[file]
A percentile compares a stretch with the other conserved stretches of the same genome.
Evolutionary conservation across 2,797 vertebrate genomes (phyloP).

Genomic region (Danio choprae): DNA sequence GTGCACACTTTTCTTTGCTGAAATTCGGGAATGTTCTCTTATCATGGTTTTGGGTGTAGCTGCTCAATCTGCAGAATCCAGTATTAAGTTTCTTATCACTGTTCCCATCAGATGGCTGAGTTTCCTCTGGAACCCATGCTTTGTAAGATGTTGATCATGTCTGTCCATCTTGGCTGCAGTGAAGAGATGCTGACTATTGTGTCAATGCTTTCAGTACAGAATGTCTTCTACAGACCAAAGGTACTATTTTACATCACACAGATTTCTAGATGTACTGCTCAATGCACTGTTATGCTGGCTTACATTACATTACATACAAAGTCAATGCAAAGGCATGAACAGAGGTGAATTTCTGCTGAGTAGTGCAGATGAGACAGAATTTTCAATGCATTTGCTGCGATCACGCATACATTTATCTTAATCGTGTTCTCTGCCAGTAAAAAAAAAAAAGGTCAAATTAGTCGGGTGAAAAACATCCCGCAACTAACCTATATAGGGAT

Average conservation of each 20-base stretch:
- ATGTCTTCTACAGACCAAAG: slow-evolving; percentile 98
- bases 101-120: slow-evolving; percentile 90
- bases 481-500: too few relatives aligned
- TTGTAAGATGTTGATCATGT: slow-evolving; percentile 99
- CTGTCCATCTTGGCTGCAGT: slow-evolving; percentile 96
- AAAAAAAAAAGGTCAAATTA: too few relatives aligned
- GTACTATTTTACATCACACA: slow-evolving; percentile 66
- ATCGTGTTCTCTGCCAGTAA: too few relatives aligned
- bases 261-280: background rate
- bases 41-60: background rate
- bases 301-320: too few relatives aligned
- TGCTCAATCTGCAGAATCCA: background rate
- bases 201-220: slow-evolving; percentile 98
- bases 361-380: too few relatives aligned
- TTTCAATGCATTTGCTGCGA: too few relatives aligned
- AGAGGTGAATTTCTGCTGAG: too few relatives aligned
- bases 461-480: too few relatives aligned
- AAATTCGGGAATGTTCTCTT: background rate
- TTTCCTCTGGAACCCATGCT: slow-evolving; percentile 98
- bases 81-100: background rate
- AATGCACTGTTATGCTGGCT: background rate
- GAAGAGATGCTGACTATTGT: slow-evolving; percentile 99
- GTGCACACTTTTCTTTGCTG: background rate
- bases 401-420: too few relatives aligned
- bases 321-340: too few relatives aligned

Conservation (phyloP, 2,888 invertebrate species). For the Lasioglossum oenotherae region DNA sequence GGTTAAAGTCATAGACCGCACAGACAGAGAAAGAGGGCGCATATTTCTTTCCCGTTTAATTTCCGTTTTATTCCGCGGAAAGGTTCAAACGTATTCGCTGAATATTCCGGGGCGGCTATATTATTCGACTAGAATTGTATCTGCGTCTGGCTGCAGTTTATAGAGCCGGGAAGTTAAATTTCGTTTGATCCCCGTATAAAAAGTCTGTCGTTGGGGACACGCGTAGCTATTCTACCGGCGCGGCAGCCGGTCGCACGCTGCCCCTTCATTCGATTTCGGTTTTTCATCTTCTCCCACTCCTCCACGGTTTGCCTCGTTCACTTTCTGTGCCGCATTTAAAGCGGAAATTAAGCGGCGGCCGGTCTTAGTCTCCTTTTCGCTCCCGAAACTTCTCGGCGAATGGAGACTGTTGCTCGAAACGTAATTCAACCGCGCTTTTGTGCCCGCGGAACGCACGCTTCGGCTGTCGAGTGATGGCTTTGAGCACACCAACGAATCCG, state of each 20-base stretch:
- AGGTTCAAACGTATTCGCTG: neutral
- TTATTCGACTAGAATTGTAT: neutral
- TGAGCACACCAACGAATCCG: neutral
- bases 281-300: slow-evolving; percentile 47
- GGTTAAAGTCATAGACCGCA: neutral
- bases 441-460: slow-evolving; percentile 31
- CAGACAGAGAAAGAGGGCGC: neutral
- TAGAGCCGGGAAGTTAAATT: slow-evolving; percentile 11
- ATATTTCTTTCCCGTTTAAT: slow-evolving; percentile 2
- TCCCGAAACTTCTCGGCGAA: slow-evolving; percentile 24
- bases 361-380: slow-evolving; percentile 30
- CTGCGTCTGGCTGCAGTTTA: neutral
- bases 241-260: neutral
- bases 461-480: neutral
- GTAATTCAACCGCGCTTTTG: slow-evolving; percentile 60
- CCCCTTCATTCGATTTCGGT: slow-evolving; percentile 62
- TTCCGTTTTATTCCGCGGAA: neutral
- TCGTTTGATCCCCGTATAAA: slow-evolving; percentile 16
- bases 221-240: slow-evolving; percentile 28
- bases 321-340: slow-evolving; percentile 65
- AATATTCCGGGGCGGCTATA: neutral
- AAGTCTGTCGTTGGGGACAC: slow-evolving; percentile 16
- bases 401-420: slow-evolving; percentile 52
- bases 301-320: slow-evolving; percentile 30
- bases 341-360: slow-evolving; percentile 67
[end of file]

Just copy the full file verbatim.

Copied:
A percentile compares a stretch with the other conserved stretches of the same genome.
Evolutionary conservation across 2,797 vertebrate genomes (phyloP).

Genomic region (Danio choprae): DNA sequence GTGCACACTTTTCTTTGCTGAAATTCGGGAATGTTCTCTTATCATGGTTTTGGGTGTAGCTGCTCAATCTGCAGAATCCAGTATTAAGTTTCTTATCACTGTTCCCATCAGATGGCTGAGTTTCCTCTGGAACCCATGCTTTGTAAGATGTTGATCATGTCTGTCCATCTTGGCTGCAGTGAAGAGATGCTGACTATTGTGTCAATGCTTTCAGTACAGAATGTCTTCTACAGACCAAAGGTACTATTTTACATCACACAGATTTCTAGATGTACTGCTCAATGCACTGTTATGCTGGCTTACATTACATTACATACAAAGTCAATGCAAAGGCATGAACAGAGGTGAATTTCTGCTGAGTAGTGCAGATGAGACAGAATTTTCAATGCATTTGCTGCGATCACGCATACATTTATCTTAATCGTGTTCTCTGCCAGTAAAAAAAAAAAAGGTCAAATTAGTCGGGTGAAAAACATCCCGCAACTAACCTATATAGGGAT

Average conservation of each 20-base stretch:
- ATGTCTTCTACAGACCAAAG: slow-evolving; percentile 98
- bases 101-120: slow-evolving; percentile 90
- bases 481-500: too few relatives aligned
- TTGTAAGATGTTGATCATGT: slow-evolving; percentile 99
- CTGTCCATCTTGGCTGCAGT: slow-evolving; percentile 96
- AAAAAAAAAAGGTCAAATTA: too few relatives aligned
- GTACTATTTTACATCACACA: slow-evolving; percentile 66
- ATCGTGTTCTCTGCCAGTAA: too few relatives aligned
- bases 261-280: background rate
- bases 41-60: background rate
- bases 301-320: too few relatives aligned
- TGCTCAATCTGCAGAATCCA: background rate
- bases 201-220: slow-evolving; percentile 98
- bases 361-380: too few relatives aligned
- TTTCAATGCATTTGCTGCGA: too few relatives aligned
- AGAGGTGAATTTCTGCTGAG: too few relatives aligned
- bases 461-480: too few relatives aligned
- AAATTCGGGAATGTTCTCTT: background rate
- TTTCCTCTGGAACCCATGCT: slow-evolving; percentile 98
- bases 81-100: background rate
- AATGCACTGTTATGCTGGCT: background rate
- GAAGAGATGCTGACTATTGT: slow-evolving; percentile 99
- GTGCACACTTTTCTTTGCTG: background rate
- bases 401-420: too few relatives aligned
- bases 321-340: too few relatives aligned

Conservation (phyloP, 2,888 invertebrate species). For the Lasioglossum oenotherae region DNA sequence GGTTAAAGTCATAGACCGCACAGACAGAGAAAGAGGGCGCATATTTCTTTCCCGTTTAATTTCCGTTTTATTCCGCGGAAAGGTTCAAACGTATTCGCTGAATATTCCGGGGCGGCTATATTATTCGACTAGAATTGTATCTGCGTCTGGCTGCAGTTTATAGAGCCGGGAAGTTAAATTTCGTTTGATCCCCGTATAAAAAGTCTGTCGTTGGGGACACGCGTAGCTATTCTACCGGCGCGGCAGCCGGTCGCACGCTGCCCCTTCATTCGATTTCGGTTTTTCATCTTCTCCCACTCCTCCACGGTTTGCCTCGTTCACTTTCTGTGCCGCATTTAAAGCGGAAATTAAGCGGCGGCCGGTCTTAGTCTCCTTTTCGCTCCCGAAACTTCTCGGCGAATGGAGACTGTTGCTCGAAACGTAATTCAACCGCGCTTTTGTGCCCGCGGAACGCACGCTTCGGCTGTCGAGTGATGGCTTTGAGCACACCAACGAATCCG, state of each 20-base stretch:
- AGGTTCAAACGTATTCGCTG: neutral
- TTATTCGACTAGAATTGTAT: neutral
- TGAGCACACCAACGAATCCG: neutral
- bases 281-300: slow-evolving; percentile 47
- GGTTAAAGTCATAGACCGCA: neutral
- bases 441-460: slow-evolving; percentile 31
- CAGACAGAGAAAGAGGGCGC: neutral
- TAGAGCCGGGAAGTTAAATT: slow-evolving; percentile 11
- ATATTTCTTTCCCGTTTAAT: slow-evolving; percentile 2
- TCCCGAAACTTCTCGGCGAA: slow-evolving; percentile 24
- bases 361-380: slow-evolving; percentile 30
- CTGCGTCTGGCTGCAGTTTA: neutral
- bases 241-260: neutral
- bases 461-480: neutral
- GTAATTCAACCGCGCTTTTG: slow-evolving; percentile 60
- CCCCTTCATTCGATTTCGGT: slow-evolving; percentile 62
- TTCCGTTTTATTCCGCGGAA: neutral
- TCGTTTGATCCCCGTATAAA: slow-evolving; percentile 16
- bases 221-240: slow-evolving; percentile 28
- bases 321-340: slow-evolving; percentile 65
- AATATTCCGGGGCGGCTATA: neutral
- AAGTCTGTCGTTGGGGACAC: slow-evolving; percentile 16
- bases 401-420: slow-evolving; percentile 52
- bases 301-320: slow-evolving; percentile 30
- bases 341-360: slow-evolving; percentile 67